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Article

Mansoor Ahmad, Matthew M.C. Allen, Muhammad Mustafa Raziq and Wali ur Rehman

Existing work on convergence/divergence among HRM practices in MNCs and local firms mainly focuses on Europe and the USA. Limited research examines these organizations in…

Abstract

Purpose

Existing work on convergence/divergence among HRM practices in MNCs and local firms mainly focuses on Europe and the USA. Limited research examines these organizations in Pakistan, hindering our understanding of what policies MNCs are likely to adopt there as well as the extent of any differences between HRM in MNC subsidiaries and local firms. The purpose of this paper is to examine the similarities and differences between the HRM practices of MNC subsidiaries and domestic firms to assess if there is evidence for convergence or divergence.

Design/methodology/approach

The authors targeted MNC subsidiaries and domestically owned firms working in the banking, information technology and pharmaceutical sectors in Pakistan. These sectors have enjoyed a steady inflow of foreign direct investment and have a sizeable number of MNC subsidiaries. Out of 1,081 companies, some 392 participated in a face-to-face survey (response rate of 36.4 percent). The authors ran a series of binary logistic regression models to test the hypothesized relationships between HR practices and nationality of ownership.

Findings

The authors reveal that a small minority of both types of firm use some practices, such as high compensation contingent on performance and performance review, appraisal and career development. However, domestic firms use some practices, such as extensive training, performance appraisals and performance-related pay significantly less than their multinational counterparts. The authors argue that these differences reflect institutional influences in Pakistan as well as a potential opportunity for local firms to change their HRM practices. In other areas, such as recruitment and employee involvement, there are no differences between the two groups.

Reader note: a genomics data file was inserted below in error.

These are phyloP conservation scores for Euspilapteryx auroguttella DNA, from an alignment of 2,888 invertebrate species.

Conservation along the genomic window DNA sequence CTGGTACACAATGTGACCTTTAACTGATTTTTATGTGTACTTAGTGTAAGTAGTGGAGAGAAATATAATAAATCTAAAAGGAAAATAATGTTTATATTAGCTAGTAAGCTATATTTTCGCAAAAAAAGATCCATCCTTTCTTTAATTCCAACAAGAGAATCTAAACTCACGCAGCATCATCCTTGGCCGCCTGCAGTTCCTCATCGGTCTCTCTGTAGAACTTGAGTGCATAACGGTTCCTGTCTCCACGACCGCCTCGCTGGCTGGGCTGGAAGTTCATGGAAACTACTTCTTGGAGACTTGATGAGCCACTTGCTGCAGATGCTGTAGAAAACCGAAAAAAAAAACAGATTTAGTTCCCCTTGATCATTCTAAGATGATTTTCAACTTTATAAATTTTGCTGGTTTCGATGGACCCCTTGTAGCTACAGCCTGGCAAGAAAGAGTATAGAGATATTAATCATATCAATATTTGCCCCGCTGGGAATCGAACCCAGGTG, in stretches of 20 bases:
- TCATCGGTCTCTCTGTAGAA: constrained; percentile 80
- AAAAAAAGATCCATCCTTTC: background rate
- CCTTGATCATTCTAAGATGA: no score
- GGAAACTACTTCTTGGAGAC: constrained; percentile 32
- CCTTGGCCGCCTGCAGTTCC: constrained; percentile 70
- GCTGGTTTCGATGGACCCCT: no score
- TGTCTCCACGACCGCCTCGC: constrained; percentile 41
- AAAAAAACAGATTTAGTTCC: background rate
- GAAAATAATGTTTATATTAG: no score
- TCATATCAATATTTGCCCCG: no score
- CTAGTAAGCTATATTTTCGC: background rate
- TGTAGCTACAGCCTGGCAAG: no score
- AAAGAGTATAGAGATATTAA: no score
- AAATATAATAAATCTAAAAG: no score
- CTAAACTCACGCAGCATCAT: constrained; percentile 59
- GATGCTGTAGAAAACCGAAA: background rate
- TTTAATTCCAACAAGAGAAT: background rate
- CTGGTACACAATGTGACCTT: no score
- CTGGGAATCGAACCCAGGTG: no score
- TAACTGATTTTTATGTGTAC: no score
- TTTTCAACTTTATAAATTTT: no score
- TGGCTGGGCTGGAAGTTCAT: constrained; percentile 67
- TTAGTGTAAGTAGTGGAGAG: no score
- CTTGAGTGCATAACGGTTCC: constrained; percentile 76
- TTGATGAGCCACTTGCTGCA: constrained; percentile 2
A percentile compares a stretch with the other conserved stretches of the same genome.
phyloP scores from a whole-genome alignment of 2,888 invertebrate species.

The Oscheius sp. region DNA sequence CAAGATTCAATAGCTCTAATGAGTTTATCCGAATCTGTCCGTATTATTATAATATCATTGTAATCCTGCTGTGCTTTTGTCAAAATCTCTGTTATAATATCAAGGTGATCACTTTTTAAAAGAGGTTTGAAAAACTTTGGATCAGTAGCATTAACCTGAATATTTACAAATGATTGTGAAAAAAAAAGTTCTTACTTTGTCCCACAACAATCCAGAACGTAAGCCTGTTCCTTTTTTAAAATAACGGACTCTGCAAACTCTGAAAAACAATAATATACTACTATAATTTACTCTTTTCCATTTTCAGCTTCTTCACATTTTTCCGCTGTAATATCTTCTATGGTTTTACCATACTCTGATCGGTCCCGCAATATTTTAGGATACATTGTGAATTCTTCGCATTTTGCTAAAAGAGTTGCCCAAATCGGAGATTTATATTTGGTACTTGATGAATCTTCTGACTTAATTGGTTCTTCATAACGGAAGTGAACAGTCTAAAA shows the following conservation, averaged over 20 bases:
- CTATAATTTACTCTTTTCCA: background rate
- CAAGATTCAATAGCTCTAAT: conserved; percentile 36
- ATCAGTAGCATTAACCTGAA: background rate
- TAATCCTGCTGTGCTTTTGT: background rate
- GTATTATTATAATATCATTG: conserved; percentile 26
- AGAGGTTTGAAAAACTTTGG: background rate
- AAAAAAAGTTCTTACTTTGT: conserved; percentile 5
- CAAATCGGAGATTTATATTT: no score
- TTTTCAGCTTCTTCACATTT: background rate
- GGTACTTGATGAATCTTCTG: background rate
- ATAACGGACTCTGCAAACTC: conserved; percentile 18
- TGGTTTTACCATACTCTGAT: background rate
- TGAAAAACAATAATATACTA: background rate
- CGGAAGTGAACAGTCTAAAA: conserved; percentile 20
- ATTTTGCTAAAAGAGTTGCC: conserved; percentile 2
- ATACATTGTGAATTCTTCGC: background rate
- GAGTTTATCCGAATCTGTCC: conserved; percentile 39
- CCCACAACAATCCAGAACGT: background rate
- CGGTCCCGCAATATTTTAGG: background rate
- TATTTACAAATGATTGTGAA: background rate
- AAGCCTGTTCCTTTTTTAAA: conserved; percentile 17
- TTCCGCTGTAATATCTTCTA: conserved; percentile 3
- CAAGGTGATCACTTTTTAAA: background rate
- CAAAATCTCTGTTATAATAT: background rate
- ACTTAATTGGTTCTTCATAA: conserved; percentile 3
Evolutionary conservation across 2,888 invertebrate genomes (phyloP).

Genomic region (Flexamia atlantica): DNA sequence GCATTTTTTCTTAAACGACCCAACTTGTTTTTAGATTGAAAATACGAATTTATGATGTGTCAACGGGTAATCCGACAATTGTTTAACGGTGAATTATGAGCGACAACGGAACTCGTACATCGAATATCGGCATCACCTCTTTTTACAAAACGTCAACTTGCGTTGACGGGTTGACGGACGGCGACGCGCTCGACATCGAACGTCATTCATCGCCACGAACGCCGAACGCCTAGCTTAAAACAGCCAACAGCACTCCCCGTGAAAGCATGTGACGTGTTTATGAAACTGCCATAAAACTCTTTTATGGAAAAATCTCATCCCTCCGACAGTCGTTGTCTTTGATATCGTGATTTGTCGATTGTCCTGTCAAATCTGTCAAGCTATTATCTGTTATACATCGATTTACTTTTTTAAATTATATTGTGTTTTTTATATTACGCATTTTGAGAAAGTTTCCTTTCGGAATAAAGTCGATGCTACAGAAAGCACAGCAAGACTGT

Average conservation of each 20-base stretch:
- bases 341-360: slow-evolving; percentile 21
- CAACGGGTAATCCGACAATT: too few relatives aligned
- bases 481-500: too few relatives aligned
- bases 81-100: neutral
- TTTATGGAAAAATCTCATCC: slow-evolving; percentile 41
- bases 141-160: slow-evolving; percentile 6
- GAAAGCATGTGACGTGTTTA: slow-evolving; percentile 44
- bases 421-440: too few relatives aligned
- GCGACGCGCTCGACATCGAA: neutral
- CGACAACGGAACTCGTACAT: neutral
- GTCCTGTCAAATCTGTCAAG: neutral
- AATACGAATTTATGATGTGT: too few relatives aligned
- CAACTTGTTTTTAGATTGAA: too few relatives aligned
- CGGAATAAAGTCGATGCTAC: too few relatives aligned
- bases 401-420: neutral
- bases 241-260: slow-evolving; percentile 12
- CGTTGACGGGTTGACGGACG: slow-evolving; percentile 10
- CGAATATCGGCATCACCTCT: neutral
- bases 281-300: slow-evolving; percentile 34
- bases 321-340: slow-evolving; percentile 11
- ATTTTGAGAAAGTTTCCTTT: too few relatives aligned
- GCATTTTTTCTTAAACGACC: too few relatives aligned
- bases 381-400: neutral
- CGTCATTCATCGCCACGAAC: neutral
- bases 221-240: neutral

Originality/value

The authors deepen our understanding of the types of HR practices that local companies in an emerging economy are likely to adopt as well as those that they are unlikely to adopt. Existing research has tended to downplay HRM in Pakistan and the different use of individual HRM practices among MNC subsidiaries and local firms. This research reveals that some companies in Pakistan have sophisticated HRM practices in place in some areas; however, MNC subsidiaries make greater use of some HR practices, reflecting different cultural norms between the two groups.

Details

Employee Relations: The International Journal, vol. 41 no. 5
Type: Research Article
ISSN: 0142-5455

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Article

Naveed Iqbal, Mansoor Ahmad and Matthew M.C. Allen

This study draws upon social exchange theory to explore the role of impersonal trust as an intermediate value-creating factor between electronic human resource management…

Abstract

Purpose

This study draws upon social exchange theory to explore the role of impersonal trust as an intermediate value-creating factor between electronic human resource management (e-HRM) and productivity. The purpose of this paper is to seek the antecedents and consequences of impersonal trust within organisations to provide a holistic view of e-HRM and employee productivity. This is the first study to examine how impersonal trust mediates the relationship between e-HRM and employee productivity.

Design/methodology/approach

The data were collected through a large-scale survey of 700 line managers in Pakistani banks. The data were analysed using structure equation modelling.

Findings

The empirical results validate all of the study’s hypotheses, including the role of impersonal trust, which partially mediates the relationship between e-HRM and employee productivity. The results provide empirical evidence that technology-enabled HRM supports organisations by enhancing organisational trust and productivity outcomes.

Originality/value